Turns out, size 14 is no longer the average size for an American woman.

American women have long been told the average size is a 14. Hopefully, all that will change because a new study published in the International Journal of Fashion Design, Technology, and Education reveals that the average size of American women is now 16 to 18.

The study sampled the waist sizes of more than 5,500 women and found that over the past 21 years, the average woman gained 2.6 inches around the waist, from 34.9 inches to 37.5 inches.

Deborah A. Christel


Researchers hope that upon learning about the new measurements, "women may be relieved in knowing the average clothing size worn is larger than [they] thought," and the public can reevaluate just what "average" really means.

The new information may also change the way retailers design and sell clothing.

"We hope that this information can get out and be used by industry and consumers alike. Just knowing where the average is can help a lot of women with their self image," Susan Dunn, one of the study's lead experts, told TODAY.

"And we hope that the apparel industry can see the numbers and know that these women aren't going away, they aren't going to disappear, and they deserve to have clothing," she said.

"That the clothing should fit well, both in style and measurements, and be available elsewhere than back corners or solely online is still a controversial topic," she added. "Why?

via Lewis Speaks Sr. / Facebook

Middle school has to be the most insecure time in a person's life. Kids in their early teens are incredibly cruel and will make fun of each other for not having the right shoes, listening to the right music, or having the right hairstyle.

As if the social pressure wasn't enough, a child that age has to deal with the intensely awkward psychological and biological changes of puberty at the same time.

Jason Smith, the principal of Stonybrook Intermediate and Middle School in Warren Township, Indiana, had an insecure child sent to his office recently, and his ability to understand his feelings made all the difference.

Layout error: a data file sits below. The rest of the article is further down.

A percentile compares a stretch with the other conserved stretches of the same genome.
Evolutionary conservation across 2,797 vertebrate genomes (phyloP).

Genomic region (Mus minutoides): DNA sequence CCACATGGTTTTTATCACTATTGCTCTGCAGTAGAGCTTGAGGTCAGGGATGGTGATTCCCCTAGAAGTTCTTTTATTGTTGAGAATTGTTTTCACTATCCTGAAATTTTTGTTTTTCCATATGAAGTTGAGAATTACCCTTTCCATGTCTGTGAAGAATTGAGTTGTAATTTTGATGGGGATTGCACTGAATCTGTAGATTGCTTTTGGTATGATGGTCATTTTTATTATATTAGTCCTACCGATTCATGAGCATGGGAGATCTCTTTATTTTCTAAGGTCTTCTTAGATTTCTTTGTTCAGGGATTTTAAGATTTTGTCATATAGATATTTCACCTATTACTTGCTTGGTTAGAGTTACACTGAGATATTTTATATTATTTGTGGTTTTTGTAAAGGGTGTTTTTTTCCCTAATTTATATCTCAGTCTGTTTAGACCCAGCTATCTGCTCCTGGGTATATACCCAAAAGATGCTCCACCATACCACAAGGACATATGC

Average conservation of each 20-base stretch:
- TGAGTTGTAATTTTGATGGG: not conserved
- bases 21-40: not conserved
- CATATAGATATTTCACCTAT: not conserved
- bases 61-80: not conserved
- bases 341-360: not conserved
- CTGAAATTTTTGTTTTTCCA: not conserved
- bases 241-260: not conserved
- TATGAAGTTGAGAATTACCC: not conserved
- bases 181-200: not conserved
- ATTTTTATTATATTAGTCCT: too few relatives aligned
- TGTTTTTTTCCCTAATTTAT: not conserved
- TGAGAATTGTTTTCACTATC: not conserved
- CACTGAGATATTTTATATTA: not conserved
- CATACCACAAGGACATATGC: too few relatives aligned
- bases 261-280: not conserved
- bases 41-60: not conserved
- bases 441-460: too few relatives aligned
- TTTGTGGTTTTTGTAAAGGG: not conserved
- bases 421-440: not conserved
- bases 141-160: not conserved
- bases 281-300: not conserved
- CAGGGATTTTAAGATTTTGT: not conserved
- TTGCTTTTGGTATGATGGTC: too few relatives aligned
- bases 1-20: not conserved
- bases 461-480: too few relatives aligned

Keep Reading Show less
Courtesy of Creative Commons
True

After years of service as a military nurse in the naval Marine Corps, Los Angeles, California-resident Rhonda Jackson became one of the 37,000 retired veterans in the U.S. who are currently experiencing homelessness — roughly eight percent of the entire homeless population.

"I was living in a one-bedroom apartment with no heat for two years," Jackson said. "The Department of Veterans Affairs was doing everything they could to help but I was not in a good situation."

One day in 2019, Jackson felt a sudden sense of hope for a better living arrangement when she caught wind of the ongoing construction of Veteran's Village in Carson, California — a 51-unit affordable housing development with one, two and three-bedroom apartments and supportive services to residents through a partnership with U.S.VETS.

Her feelings of hope quickly blossomed into a vision for her future when she learned that Veteran's Village was taking applications for residents to move in later that year after construction was complete.

"I was entered into a lottery and I just said to myself, 'Okay, this is going to work out,'" Jackson said. "The next thing I knew, I had won the lottery — in more ways than one."

Keep Reading Show less

This story was originally published on The Mighty.

Most people imagine depression equals “really sad,” and unless you’ve experienced depression yourself, you might not know it goes so much deeper than that. Depression expresses itself in many different ways, some more obvious than others. While some people have a hard time getting out of bed, others might get to work just fine — it’s different for everyone.

Keep Reading Show less
via Chairman of the joint Chiefs of Staff / Flickr and Valley of the Dogs / Instagram

Ryan Fischer, 30, was shot last night in West Hollywood, California while walking three of Oscar- and Grammy-winner Lady Gaga's dogs. He was taken to the hospital in critical condition and according to The New York Post is, "thankfully recovering well."

After the shooting, the suspects stole two of Gaga's French Bulldogs Gustavo and Koji. A third bulldog belonging to the singer, Miss Asia, ran away from the scene and was later recovered by law enforcement.

Steve, a friend of the victim, told FOX 11 that Fisher was passionate about the dogs.

Keep Reading Show less